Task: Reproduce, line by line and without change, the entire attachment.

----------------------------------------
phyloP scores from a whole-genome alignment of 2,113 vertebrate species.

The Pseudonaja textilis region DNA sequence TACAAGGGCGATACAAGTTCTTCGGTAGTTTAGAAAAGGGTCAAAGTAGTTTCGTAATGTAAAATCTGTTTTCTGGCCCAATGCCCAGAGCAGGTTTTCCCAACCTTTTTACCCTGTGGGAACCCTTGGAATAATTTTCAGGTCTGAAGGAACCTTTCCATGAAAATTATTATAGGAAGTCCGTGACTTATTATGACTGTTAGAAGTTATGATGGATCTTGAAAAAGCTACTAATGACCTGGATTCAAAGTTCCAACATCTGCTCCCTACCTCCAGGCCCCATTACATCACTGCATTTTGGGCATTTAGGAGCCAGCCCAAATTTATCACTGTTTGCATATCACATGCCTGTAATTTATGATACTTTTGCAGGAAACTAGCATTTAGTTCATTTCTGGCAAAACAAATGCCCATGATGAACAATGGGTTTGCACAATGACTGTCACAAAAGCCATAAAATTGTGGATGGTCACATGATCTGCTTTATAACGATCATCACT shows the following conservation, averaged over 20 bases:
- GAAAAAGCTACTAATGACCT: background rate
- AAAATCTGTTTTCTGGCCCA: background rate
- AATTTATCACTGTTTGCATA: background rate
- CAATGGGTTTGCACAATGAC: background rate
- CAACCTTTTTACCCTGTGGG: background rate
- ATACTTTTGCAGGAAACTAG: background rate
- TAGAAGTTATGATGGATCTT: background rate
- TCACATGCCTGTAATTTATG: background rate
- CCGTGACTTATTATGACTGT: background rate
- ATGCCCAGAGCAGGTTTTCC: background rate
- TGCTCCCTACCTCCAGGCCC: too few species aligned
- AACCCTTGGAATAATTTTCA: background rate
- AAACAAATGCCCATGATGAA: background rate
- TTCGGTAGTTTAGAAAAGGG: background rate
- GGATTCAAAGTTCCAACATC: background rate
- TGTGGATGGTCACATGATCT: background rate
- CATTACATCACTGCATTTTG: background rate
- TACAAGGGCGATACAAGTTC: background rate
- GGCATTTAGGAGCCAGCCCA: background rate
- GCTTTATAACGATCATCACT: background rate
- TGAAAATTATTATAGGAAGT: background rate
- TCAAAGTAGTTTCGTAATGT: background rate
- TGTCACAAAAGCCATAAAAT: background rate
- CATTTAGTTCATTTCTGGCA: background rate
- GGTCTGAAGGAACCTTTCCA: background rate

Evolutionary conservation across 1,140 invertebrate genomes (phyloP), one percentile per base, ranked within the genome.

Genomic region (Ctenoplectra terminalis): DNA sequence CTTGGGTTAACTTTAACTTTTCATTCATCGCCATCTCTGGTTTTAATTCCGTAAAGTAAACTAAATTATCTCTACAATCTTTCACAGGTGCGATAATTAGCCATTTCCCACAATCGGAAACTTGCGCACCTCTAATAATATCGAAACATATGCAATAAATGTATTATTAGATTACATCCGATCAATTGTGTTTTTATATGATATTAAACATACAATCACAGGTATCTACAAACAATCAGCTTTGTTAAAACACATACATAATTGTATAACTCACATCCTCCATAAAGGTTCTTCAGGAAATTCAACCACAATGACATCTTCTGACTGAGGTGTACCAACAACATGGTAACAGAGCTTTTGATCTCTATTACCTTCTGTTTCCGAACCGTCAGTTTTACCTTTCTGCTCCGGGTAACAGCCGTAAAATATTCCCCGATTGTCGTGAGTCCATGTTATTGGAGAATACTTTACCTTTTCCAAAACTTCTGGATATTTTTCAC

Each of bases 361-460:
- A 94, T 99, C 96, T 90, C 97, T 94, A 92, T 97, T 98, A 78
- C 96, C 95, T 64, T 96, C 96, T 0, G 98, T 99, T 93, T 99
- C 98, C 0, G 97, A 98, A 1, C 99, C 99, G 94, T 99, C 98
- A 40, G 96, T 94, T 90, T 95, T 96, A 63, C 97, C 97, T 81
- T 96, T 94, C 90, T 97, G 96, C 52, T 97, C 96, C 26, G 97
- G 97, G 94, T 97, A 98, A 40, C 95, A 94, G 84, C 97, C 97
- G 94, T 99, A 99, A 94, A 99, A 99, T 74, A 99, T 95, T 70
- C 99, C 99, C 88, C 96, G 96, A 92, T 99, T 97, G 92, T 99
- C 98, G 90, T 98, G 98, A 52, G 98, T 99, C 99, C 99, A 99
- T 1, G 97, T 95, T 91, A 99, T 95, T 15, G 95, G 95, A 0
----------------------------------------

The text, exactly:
phyloP scores from a whole-genome alignment of 2,113 vertebrate species.

The Pseudonaja textilis region DNA sequence TACAAGGGCGATACAAGTTCTTCGGTAGTTTAGAAAAGGGTCAAAGTAGTTTCGTAATGTAAAATCTGTTTTCTGGCCCAATGCCCAGAGCAGGTTTTCCCAACCTTTTTACCCTGTGGGAACCCTTGGAATAATTTTCAGGTCTGAAGGAACCTTTCCATGAAAATTATTATAGGAAGTCCGTGACTTATTATGACTGTTAGAAGTTATGATGGATCTTGAAAAAGCTACTAATGACCTGGATTCAAAGTTCCAACATCTGCTCCCTACCTCCAGGCCCCATTACATCACTGCATTTTGGGCATTTAGGAGCCAGCCCAAATTTATCACTGTTTGCATATCACATGCCTGTAATTTATGATACTTTTGCAGGAAACTAGCATTTAGTTCATTTCTGGCAAAACAAATGCCCATGATGAACAATGGGTTTGCACAATGACTGTCACAAAAGCCATAAAATTGTGGATGGTCACATGATCTGCTTTATAACGATCATCACT shows the following conservation, averaged over 20 bases:
- GAAAAAGCTACTAATGACCT: background rate
- AAAATCTGTTTTCTGGCCCA: background rate
- AATTTATCACTGTTTGCATA: background rate
- CAATGGGTTTGCACAATGAC: background rate
- CAACCTTTTTACCCTGTGGG: background rate
- ATACTTTTGCAGGAAACTAG: background rate
- TAGAAGTTATGATGGATCTT: background rate
- TCACATGCCTGTAATTTATG: background rate
- CCGTGACTTATTATGACTGT: background rate
- ATGCCCAGAGCAGGTTTTCC: background rate
- TGCTCCCTACCTCCAGGCCC: too few species aligned
- AACCCTTGGAATAATTTTCA: background rate
- AAACAAATGCCCATGATGAA: background rate
- TTCGGTAGTTTAGAAAAGGG: background rate
- GGATTCAAAGTTCCAACATC: background rate
- TGTGGATGGTCACATGATCT: background rate
- CATTACATCACTGCATTTTG: background rate
- TACAAGGGCGATACAAGTTC: background rate
- GGCATTTAGGAGCCAGCCCA: background rate
- GCTTTATAACGATCATCACT: background rate
- TGAAAATTATTATAGGAAGT: background rate
- TCAAAGTAGTTTCGTAATGT: background rate
- TGTCACAAAAGCCATAAAAT: background rate
- CATTTAGTTCATTTCTGGCA: background rate
- GGTCTGAAGGAACCTTTCCA: background rate

Evolutionary conservation across 1,140 invertebrate genomes (phyloP), one percentile per base, ranked within the genome.

Genomic region (Ctenoplectra terminalis): DNA sequence CTTGGGTTAACTTTAACTTTTCATTCATCGCCATCTCTGGTTTTAATTCCGTAAAGTAAACTAAATTATCTCTACAATCTTTCACAGGTGCGATAATTAGCCATTTCCCACAATCGGAAACTTGCGCACCTCTAATAATATCGAAACATATGCAATAAATGTATTATTAGATTACATCCGATCAATTGTGTTTTTATATGATATTAAACATACAATCACAGGTATCTACAAACAATCAGCTTTGTTAAAACACATACATAATTGTATAACTCACATCCTCCATAAAGGTTCTTCAGGAAATTCAACCACAATGACATCTTCTGACTGAGGTGTACCAACAACATGGTAACAGAGCTTTTGATCTCTATTACCTTCTGTTTCCGAACCGTCAGTTTTACCTTTCTGCTCCGGGTAACAGCCGTAAAATATTCCCCGATTGTCGTGAGTCCATGTTATTGGAGAATACTTTACCTTTTCCAAAACTTCTGGATATTTTTCAC

Each of bases 361-460:
- A 94, T 99, C 96, T 90, C 97, T 94, A 92, T 97, T 98, A 78
- C 96, C 95, T 64, T 96, C 96, T 0, G 98, T 99, T 93, T 99
- C 98, C 0, G 97, A 98, A 1, C 99, C 99, G 94, T 99, C 98
- A 40, G 96, T 94, T 90, T 95, T 96, A 63, C 97, C 97, T 81
- T 96, T 94, C 90, T 97, G 96, C 52, T 97, C 96, C 26, G 97
- G 97, G 94, T 97, A 98, A 40, C 95, A 94, G 84, C 97, C 97
- G 94, T 99, A 99, A 94, A 99, A 99, T 74, A 99, T 95, T 70
- C 99, C 99, C 88, C 96, G 96, A 92, T 99, T 97, G 92, T 99
- C 98, G 90, T 98, G 98, A 52, G 98, T 99, C 99, C 99, A 99
- T 1, G 97, T 95, T 91, A 99, T 95, T 15, G 95, G 95, A 0